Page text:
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What drives UK military personnel to seek mental healthcare, work strain or something else?
  1. Norman Jones1 and
  2. R Coetzee2
  1. 1 Academic Department of Military Mental Health, Weston Education Centre, King’s College London, London, UK
  2. 2 DPHC-HQ, DMS Whittington, Lichfield, UK
  1. Correspondence to Norman Jones, Academic Department of Military Mental Health, Weston Education Centre, King’s College London, London SE5 9RJ, UK; norman.jones{at}


Background The numbers of UK military personnel referred to military departments of community mental health (DCMH) have increased annually over recent years; the reasons for such an increase are unclear.

Method Data for this study were derived from 549 DCMH attendees and 3682 serving regular military personnel. DCMH attendees completed a checklist of potential reasons for help-seeking. Cohort members provided data on perceived mental health problems and help-seeking from specialist mental health services. Both samples provided work strain and basic sociodemographic data. Work strain levels were compared among cohort and DCMH help seekers and non-help seekers using adjusted logistic regression analyses.

Results Perceiving that mental health-related stigmatisation had reduced and being prompted to seek help by attending a health promotion event were among the least frequent reasons for seeking help in DCMH attendees. Realising that help was needed and being urged to seek help by one’s partner, friends or family were the most common. Working very hard and experiencing excessive work were the most common work strain factors. Overall, the greatest levels of work strain were found among DCMH attendees. In all subsamples, work strain was significantly associated with experiencing a perceived mental health problem irrespective of whether help was sought or not.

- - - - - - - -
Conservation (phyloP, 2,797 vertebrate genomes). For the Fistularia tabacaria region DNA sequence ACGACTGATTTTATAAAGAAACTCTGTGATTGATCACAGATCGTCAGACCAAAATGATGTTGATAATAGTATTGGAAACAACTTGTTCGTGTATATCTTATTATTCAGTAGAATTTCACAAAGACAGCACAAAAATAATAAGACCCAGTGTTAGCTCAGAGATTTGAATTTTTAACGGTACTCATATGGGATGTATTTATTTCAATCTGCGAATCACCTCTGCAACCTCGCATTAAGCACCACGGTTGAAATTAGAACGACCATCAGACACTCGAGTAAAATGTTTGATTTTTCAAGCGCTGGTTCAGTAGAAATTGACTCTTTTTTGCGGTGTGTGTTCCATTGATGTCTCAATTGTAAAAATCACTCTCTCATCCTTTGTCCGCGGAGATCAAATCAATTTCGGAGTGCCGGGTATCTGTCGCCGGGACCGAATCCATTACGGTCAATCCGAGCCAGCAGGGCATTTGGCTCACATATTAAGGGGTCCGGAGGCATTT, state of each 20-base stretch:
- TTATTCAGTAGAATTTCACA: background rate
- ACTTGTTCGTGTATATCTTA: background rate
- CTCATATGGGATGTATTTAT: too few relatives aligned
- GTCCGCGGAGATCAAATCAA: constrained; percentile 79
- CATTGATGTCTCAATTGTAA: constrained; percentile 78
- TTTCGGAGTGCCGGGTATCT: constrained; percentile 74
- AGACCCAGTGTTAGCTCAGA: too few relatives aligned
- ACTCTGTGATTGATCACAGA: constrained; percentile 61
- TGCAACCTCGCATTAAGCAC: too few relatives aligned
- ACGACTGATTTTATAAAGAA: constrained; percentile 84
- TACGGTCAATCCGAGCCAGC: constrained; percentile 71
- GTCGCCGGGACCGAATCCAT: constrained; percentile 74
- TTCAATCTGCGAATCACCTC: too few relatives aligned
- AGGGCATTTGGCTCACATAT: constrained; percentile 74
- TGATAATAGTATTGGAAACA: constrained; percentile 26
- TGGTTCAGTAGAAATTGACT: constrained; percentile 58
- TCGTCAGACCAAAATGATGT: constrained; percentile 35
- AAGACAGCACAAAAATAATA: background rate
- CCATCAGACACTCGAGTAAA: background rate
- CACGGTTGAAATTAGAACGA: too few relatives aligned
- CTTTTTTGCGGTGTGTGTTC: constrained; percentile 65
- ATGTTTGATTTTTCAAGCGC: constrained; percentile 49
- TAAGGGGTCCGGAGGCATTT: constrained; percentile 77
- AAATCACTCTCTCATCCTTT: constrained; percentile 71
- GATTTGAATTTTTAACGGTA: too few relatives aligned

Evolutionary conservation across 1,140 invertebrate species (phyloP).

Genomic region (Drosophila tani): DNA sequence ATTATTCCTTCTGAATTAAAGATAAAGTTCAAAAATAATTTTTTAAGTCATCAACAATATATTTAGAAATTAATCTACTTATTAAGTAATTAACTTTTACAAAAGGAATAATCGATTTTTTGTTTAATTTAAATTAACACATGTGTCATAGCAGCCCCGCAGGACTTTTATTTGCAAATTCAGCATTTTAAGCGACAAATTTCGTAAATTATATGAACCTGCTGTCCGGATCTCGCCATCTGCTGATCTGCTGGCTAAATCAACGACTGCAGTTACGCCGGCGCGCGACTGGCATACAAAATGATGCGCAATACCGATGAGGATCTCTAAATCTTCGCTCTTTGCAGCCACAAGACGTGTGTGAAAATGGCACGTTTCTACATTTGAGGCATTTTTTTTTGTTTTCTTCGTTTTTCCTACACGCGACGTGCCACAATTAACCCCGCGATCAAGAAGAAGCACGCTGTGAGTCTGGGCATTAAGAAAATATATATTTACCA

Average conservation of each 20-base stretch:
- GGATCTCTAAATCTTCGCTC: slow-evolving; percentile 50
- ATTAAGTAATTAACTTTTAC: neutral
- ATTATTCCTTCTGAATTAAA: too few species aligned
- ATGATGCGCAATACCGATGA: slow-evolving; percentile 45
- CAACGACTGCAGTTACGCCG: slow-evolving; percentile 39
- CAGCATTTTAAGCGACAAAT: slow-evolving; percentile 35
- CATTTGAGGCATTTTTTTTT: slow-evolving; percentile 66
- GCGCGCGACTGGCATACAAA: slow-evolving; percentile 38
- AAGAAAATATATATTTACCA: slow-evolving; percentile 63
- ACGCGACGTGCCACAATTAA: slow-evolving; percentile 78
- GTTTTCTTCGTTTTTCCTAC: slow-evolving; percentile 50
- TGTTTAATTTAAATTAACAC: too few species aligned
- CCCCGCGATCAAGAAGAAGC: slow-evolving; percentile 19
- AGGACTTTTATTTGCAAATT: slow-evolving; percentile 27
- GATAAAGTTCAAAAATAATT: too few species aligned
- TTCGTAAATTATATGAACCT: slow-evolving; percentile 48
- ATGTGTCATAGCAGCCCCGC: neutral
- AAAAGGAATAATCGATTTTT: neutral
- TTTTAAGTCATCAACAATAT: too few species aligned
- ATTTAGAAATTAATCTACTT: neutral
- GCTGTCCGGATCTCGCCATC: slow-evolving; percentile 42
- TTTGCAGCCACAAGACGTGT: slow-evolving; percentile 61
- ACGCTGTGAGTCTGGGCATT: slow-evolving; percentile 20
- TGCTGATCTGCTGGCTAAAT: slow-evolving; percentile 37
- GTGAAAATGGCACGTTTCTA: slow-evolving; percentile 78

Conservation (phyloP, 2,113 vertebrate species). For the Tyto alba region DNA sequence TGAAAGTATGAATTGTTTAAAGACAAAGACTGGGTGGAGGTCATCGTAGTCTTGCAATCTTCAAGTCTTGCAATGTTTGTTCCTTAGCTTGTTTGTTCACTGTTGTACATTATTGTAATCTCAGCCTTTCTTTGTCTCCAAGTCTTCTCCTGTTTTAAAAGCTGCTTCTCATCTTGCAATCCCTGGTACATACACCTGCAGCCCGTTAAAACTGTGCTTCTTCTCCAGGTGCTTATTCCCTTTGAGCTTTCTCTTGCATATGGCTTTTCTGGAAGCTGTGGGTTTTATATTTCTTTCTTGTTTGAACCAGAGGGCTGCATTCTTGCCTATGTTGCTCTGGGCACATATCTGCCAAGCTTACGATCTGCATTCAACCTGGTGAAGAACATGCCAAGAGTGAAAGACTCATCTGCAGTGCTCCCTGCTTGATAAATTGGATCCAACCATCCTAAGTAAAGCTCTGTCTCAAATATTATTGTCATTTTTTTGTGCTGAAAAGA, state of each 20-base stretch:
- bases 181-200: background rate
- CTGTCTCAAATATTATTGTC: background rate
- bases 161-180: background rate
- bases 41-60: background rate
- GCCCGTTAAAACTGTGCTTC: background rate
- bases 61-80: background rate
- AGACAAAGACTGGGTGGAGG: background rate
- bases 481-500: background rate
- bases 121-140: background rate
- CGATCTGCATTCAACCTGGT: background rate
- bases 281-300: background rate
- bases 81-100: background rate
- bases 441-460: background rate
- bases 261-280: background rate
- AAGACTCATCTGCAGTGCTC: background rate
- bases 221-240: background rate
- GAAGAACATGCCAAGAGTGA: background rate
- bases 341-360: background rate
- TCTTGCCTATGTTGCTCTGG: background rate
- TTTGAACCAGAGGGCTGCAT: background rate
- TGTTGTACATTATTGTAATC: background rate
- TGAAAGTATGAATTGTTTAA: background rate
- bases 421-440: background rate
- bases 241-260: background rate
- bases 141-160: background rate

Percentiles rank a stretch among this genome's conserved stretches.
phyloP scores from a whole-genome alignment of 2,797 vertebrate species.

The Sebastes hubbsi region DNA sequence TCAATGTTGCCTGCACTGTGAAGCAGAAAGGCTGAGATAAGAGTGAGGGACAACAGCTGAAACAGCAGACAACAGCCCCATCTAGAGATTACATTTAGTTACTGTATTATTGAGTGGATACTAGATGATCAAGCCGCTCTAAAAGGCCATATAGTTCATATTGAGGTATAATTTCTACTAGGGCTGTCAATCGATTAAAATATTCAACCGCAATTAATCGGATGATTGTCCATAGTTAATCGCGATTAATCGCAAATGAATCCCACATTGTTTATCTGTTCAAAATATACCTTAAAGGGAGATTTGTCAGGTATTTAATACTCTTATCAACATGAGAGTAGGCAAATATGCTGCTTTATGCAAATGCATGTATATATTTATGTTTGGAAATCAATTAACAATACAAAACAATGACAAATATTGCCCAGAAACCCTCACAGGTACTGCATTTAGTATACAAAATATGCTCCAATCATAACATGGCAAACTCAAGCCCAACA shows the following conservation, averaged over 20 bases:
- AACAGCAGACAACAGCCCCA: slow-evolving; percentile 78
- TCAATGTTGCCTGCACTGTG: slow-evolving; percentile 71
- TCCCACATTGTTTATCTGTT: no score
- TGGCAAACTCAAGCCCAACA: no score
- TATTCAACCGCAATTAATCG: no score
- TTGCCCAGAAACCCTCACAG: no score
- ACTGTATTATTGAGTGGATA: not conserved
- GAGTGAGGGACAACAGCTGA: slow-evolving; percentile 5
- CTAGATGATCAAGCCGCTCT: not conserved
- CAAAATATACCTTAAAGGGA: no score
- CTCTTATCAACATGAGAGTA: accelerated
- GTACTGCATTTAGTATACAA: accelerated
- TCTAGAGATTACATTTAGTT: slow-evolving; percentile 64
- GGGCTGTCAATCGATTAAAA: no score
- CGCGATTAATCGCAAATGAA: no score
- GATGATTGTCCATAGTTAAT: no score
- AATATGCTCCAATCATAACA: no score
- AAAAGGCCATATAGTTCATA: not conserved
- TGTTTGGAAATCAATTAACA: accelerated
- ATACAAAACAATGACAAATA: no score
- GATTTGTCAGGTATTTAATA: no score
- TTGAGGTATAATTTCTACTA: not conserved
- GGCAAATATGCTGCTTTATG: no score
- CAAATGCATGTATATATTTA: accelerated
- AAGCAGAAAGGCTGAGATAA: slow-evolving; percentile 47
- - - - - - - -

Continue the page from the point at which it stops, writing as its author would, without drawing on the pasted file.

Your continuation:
Conclusion Work strain was significantly associated with experiencing a stressful, emotional, mental health or alcohol problem and was the highest among current DCMH help seekers. Recognising that help was required and being prompted by a significant other were the main drivers for help-seeking among DCMH attendees.

  • mental healthcare
  • military
  • United Kingdom Armed Forces
  • stigmatisation
  • work strain

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  • Contributors RC collected the data. NJ performed the anlayses. Both authors contributed to drafting the manuscript.

  • Funding This research received no specific grant from any funding agency in the public, commercial or not-for-profit sectors.

  • Competing interests RC is a full-time member of the Royal Navy. NJ is a full-time reserve member of the British Army currently seconded to King’s College London.

  • Provenance and peer review Not commissioned; internally peer reviewed.